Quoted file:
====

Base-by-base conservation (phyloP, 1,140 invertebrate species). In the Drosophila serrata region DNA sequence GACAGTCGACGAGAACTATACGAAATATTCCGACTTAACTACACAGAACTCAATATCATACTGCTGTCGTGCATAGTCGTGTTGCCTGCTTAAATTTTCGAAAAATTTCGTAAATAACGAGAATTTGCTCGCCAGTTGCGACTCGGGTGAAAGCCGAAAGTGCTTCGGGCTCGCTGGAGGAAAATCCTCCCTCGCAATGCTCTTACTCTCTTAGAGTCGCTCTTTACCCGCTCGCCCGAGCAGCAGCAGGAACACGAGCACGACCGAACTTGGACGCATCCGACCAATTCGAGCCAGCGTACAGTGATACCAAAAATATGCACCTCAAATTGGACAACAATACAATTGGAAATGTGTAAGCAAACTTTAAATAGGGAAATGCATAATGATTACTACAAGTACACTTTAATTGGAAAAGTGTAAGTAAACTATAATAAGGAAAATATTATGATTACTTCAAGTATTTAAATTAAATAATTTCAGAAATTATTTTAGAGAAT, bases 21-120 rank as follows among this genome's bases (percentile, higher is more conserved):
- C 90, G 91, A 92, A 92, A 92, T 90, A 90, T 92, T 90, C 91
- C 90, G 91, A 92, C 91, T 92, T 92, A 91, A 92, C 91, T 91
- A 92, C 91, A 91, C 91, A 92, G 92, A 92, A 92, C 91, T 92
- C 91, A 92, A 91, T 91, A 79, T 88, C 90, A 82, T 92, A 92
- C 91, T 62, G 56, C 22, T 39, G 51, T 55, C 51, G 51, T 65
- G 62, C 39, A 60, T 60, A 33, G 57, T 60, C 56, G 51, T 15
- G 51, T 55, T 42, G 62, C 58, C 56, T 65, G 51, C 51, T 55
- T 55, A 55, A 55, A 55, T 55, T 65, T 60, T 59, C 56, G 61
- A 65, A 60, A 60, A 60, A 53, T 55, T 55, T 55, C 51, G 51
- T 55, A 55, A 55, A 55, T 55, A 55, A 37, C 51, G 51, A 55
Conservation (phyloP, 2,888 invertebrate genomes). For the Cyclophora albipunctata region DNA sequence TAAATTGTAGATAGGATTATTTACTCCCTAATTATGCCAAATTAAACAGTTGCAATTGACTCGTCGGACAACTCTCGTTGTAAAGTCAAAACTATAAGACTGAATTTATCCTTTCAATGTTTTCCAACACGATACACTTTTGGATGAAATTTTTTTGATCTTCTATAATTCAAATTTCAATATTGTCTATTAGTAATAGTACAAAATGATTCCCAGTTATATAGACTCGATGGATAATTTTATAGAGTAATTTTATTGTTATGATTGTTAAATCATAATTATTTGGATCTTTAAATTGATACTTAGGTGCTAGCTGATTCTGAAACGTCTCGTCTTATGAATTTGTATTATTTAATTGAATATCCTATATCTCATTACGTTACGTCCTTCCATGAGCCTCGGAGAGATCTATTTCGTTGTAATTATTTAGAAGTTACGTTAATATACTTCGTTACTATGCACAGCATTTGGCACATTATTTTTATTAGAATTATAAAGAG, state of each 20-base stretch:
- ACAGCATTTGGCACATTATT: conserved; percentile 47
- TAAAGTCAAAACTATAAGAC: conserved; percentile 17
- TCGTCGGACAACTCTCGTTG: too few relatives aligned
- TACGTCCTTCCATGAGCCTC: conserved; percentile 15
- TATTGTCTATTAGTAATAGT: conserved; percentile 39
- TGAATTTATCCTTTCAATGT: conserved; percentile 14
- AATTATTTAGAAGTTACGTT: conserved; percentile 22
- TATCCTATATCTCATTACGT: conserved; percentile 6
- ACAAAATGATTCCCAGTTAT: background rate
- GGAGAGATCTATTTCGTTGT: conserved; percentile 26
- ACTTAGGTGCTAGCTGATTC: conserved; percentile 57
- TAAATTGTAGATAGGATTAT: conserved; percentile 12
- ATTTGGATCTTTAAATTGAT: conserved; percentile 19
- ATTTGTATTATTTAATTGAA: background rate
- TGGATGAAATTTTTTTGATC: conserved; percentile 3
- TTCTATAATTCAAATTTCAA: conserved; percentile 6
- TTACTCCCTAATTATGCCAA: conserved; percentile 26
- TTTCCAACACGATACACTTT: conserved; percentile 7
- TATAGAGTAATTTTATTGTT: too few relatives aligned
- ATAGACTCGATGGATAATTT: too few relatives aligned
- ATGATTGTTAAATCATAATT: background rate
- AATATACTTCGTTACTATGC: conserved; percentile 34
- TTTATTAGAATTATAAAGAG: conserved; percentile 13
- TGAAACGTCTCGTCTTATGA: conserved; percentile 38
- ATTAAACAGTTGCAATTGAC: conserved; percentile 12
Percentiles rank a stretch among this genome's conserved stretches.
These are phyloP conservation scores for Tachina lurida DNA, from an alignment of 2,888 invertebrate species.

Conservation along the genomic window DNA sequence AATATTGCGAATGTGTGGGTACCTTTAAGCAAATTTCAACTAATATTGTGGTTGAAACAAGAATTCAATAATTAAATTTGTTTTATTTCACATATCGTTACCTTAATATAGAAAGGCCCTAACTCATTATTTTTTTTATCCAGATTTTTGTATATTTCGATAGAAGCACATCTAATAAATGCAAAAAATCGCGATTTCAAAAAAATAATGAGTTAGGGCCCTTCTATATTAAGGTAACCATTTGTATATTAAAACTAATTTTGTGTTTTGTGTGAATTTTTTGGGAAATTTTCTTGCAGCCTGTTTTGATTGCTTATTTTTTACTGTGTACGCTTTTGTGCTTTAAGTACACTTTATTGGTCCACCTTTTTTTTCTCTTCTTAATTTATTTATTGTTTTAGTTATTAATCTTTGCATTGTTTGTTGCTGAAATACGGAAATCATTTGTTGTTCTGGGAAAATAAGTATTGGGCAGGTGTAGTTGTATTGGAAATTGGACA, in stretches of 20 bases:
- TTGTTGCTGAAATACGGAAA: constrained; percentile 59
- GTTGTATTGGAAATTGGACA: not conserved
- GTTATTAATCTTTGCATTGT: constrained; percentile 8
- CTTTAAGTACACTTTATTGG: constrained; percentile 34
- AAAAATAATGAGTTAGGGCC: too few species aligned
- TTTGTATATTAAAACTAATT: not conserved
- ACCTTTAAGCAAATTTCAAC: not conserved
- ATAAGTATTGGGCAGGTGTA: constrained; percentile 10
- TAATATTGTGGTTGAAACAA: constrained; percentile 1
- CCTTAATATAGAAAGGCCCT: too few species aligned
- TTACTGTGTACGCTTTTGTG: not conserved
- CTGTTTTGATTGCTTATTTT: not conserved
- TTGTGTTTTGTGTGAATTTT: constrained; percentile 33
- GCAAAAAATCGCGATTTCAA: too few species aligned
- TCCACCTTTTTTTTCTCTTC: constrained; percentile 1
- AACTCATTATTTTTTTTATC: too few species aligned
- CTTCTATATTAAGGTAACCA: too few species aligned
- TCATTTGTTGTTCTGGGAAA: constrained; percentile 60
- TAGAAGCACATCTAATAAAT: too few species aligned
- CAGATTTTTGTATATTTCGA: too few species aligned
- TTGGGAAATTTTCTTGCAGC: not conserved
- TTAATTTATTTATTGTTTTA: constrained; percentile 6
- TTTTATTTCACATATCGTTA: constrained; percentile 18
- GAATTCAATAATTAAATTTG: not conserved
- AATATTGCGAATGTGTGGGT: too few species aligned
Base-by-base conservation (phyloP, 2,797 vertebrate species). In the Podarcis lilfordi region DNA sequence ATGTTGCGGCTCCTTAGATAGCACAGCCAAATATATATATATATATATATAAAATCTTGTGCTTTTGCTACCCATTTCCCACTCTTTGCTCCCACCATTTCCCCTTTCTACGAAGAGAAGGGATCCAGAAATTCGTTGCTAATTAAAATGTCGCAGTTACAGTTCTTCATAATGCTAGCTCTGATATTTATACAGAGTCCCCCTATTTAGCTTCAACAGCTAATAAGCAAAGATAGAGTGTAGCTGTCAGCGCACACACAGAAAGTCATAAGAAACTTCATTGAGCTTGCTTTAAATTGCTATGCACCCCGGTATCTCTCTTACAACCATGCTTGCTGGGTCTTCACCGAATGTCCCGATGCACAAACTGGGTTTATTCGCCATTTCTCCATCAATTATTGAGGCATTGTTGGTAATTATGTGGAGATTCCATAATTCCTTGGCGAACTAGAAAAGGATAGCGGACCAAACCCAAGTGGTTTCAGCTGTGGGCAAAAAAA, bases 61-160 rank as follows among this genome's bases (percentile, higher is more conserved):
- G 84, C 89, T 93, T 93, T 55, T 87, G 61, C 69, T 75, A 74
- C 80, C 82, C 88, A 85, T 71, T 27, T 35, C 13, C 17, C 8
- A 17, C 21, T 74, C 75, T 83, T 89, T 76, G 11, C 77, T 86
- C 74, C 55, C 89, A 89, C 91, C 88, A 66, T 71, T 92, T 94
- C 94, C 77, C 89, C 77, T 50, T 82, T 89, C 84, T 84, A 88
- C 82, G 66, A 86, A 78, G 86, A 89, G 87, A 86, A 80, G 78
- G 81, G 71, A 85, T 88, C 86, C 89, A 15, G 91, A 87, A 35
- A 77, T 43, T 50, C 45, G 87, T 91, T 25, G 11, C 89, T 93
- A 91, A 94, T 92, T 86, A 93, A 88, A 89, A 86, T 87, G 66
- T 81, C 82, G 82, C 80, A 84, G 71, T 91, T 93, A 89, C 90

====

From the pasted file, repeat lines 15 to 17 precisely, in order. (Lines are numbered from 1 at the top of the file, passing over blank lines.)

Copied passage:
- TCGTCGGACAACTCTCGTTG: too few relatives aligned
- TACGTCCTTCCATGAGCCTC: conserved; percentile 15
- TATTGTCTATTAGTAATAGT: conserved; percentile 39